The arms control advocates repeatedly say that a low-yield nuclear weapon capability already exists within the B61 family of nuclear bombs, that modernizing this capability is both too expensive and contrary to the spirit of the Nuclear Nonproliferation Treaty, and that U.S. conventional capabilities are “good enough” to deter future crises against nuclear-weapon states other than Russia and China. The nuclear weapons advocates point out that the B61 uses a very old design and low-yield options are desired in the cruise missile variant, that the Defense Department has successfully developed a defense budget that includes nuclear modernization and that will be accepted by the White House and Congress, and that conventional capabilities – no matter how superior – are an inadequate response to another nation’s nuclear saber-rattling. Neither side will change their talking points anytime soon.
This is not to say that there cannot be a common road between the two diametrically-opposing viewpoints. The arms control advocates may never see a treaty or actions to rid the world of tactical nuclear weapons, as long as nation-states see advantages to their existence. The nuclear weapons advocates may never see the resumption of nuclear testing to validate new weapon designs. But modernizing the B61-series of bombs and designing a Long-Range Standoff cruise missile may permit further reductions in the U.S. nuclear stockpile. And it may well save money to allow the National Nuclear Security Administration to design a new physics package for a low-yield nuclear weapon, rather than limiting research and development to wringing out life extension programs for existing nuclear warheads every few years.
The fact remains that a deliberate process is in place. The National Security Council develops national policy objectives that include deterrence goals. The military develops and validates requirements for new military requirements for nuclear weapons, in line with State Department guidance on strategic force limits. Plans and concepts are developed to be effective, legal, and proportional. The annual budget cycle is well-established and balanced (as best as one can) among multiple stakeholders. Congress oversees the development and employment of strategic forces and vigorously questions the nuclear advocates. The academic community debates and informs the national security enterprise and Congress on the soundness of their policies and plans. The process works, but not to the ends of the arms control community alone.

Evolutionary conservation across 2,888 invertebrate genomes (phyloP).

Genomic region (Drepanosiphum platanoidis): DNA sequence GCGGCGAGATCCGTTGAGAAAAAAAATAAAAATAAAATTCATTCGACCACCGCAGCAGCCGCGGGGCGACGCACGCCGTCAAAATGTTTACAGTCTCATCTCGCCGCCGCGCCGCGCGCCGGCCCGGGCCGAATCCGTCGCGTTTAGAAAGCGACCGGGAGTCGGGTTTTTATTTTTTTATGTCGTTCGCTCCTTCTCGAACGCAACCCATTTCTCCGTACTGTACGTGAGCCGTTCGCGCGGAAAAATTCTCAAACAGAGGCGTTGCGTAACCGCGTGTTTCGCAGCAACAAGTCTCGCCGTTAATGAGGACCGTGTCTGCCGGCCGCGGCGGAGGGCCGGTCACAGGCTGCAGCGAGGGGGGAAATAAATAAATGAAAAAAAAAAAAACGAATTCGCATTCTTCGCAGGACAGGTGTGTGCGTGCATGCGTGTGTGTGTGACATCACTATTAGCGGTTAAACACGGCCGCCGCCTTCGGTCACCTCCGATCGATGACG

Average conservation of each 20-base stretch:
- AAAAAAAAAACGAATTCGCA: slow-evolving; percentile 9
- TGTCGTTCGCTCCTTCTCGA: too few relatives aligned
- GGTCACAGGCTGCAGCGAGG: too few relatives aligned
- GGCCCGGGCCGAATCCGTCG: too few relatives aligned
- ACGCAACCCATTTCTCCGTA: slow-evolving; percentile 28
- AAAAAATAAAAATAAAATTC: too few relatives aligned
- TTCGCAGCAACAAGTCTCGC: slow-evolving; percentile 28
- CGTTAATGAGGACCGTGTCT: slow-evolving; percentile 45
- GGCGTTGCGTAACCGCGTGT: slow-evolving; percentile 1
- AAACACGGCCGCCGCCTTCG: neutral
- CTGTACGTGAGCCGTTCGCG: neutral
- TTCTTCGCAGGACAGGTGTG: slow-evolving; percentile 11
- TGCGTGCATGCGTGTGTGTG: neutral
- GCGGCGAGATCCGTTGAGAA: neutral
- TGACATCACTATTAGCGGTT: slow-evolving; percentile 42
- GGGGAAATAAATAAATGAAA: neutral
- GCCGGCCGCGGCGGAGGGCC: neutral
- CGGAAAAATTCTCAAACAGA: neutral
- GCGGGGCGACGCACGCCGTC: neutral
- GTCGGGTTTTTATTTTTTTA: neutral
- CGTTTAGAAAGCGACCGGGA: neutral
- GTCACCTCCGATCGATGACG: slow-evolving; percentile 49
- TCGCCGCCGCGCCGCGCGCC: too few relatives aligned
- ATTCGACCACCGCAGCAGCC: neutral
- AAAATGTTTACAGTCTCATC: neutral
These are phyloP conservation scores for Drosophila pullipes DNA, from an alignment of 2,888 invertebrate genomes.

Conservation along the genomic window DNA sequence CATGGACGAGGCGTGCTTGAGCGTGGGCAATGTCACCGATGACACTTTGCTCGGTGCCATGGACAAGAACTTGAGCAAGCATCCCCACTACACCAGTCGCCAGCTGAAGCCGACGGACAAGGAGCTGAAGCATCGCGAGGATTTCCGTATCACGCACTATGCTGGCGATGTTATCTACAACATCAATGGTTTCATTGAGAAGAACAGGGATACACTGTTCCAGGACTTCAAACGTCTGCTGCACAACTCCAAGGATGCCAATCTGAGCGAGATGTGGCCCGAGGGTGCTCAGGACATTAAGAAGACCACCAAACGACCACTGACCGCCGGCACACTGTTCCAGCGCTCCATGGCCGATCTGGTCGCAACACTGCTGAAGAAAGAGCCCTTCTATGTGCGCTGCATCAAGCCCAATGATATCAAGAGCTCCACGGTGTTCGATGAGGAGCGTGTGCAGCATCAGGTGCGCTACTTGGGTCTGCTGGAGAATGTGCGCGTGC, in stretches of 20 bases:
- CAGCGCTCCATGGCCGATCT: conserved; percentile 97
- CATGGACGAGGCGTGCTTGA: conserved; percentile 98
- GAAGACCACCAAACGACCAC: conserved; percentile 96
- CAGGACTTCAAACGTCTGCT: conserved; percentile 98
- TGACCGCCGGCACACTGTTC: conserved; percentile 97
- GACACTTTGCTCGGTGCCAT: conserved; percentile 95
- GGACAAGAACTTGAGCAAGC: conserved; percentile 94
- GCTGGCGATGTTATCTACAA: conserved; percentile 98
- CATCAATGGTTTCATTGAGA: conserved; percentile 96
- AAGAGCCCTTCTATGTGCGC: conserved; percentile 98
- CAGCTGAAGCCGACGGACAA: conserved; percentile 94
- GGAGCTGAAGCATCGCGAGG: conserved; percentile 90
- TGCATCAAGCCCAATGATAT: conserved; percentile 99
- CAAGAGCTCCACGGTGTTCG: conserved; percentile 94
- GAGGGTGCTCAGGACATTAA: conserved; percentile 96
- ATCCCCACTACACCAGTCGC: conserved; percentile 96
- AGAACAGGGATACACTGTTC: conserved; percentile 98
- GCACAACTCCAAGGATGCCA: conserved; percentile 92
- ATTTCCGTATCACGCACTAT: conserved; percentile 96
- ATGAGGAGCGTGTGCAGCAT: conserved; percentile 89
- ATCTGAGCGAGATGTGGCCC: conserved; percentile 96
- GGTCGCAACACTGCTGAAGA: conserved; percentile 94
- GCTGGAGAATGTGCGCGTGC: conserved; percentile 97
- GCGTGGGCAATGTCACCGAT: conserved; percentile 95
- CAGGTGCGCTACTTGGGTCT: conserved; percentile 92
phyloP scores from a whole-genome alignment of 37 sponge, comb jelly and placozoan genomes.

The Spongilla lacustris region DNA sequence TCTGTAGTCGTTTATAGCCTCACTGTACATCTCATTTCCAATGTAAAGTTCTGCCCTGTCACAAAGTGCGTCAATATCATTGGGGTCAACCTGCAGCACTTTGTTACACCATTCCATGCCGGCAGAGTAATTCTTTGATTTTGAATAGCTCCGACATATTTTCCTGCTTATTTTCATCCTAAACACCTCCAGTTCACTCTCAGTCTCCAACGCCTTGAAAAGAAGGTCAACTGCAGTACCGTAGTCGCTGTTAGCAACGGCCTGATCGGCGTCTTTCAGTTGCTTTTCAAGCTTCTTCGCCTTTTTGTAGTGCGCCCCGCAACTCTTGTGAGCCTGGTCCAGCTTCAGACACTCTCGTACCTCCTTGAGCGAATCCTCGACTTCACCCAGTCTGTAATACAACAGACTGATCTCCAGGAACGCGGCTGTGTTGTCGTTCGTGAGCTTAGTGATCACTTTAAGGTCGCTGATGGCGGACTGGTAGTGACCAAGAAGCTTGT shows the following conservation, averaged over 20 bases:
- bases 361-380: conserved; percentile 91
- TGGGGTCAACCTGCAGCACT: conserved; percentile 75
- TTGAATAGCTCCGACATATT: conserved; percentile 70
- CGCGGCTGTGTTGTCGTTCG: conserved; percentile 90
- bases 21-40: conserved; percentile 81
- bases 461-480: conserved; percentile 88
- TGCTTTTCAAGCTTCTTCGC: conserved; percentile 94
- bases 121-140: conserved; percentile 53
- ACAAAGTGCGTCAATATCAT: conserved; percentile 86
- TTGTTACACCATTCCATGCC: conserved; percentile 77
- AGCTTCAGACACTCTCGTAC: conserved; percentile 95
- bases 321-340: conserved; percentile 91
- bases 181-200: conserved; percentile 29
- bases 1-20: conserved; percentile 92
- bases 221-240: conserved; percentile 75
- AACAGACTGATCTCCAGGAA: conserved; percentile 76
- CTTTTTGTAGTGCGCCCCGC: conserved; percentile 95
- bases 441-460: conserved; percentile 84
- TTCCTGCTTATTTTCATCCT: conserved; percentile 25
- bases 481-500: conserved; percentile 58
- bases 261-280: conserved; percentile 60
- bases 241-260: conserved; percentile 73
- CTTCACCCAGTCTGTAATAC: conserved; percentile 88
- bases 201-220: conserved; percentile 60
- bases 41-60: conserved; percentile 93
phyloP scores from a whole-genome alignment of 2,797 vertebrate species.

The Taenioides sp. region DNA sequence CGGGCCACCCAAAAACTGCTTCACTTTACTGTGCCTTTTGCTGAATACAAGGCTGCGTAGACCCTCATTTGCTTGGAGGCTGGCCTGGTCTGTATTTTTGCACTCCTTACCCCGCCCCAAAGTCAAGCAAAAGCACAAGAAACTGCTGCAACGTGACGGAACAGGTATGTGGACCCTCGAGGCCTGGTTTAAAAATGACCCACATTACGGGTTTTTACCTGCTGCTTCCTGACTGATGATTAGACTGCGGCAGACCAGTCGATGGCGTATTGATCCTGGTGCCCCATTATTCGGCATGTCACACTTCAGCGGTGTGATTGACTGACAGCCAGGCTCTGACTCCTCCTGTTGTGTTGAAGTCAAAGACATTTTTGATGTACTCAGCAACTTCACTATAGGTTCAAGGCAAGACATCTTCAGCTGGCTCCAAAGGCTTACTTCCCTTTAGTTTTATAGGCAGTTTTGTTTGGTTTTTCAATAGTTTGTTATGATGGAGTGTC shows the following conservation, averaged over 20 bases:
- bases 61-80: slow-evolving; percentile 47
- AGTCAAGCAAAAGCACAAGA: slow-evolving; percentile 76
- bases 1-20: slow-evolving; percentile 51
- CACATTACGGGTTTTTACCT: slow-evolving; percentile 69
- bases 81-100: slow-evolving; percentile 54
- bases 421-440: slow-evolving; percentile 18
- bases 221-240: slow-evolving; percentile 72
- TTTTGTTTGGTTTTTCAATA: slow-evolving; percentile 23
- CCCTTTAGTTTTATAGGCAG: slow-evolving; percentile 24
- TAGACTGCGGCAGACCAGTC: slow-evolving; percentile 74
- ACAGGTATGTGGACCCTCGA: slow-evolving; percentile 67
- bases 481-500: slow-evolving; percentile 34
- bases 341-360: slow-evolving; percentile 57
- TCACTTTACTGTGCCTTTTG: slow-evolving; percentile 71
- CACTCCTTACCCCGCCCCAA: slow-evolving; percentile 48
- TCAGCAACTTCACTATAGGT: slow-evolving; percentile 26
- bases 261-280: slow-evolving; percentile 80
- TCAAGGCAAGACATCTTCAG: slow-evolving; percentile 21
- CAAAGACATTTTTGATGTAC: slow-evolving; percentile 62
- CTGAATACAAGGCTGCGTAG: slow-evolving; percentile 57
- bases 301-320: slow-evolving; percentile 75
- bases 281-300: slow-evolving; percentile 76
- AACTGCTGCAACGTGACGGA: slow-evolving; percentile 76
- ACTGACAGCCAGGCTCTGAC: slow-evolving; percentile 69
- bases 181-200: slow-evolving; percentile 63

Colin Gray once noted, in his book “Weapons Don’t Make War” (Univ Press of Kansas, 1993), that the absence of experience with nuclear conflict had resulted in the “fashionable judgment” that the only positive utility for nuclear weapons in the pursuit of statescraft was in their nonuse. He called out those who believed that any nuclear use option carried an unacceptable risk of uncontrollable escalation as “strategically illiterate.” As long as there are nation-states fearing for their security, there will be the challenge that nuclear weapons will be developed in the pursuit of national security objectives. Focusing the argument on the type of nuclear weapon ignores the real debates on how strategic deterrence policy is developed – in today’s terms, not that of the Cold War – and how the U.S. government pursues regional stability across the globe.
The Korean Peninsula offers an opportunity for the current debate on nuclear weapons employment. Krepon misses the point on U.S. actions in the region – U.S. bomber flights are not necessarily designed to deter Kim Jong Un, but rather to assure the South Korean and Japanese public. No one is seriously talking about returning tactical nuclear weapons to the Peninsula. But at the same time, the U.S. government requires options to effectively respond to the potential threat of North Korea’s growing nuclear arsenal. The ICBMs and SLBMs were not designed to be that option. A low-yield nuclear weapon is a must-have, not a luxury.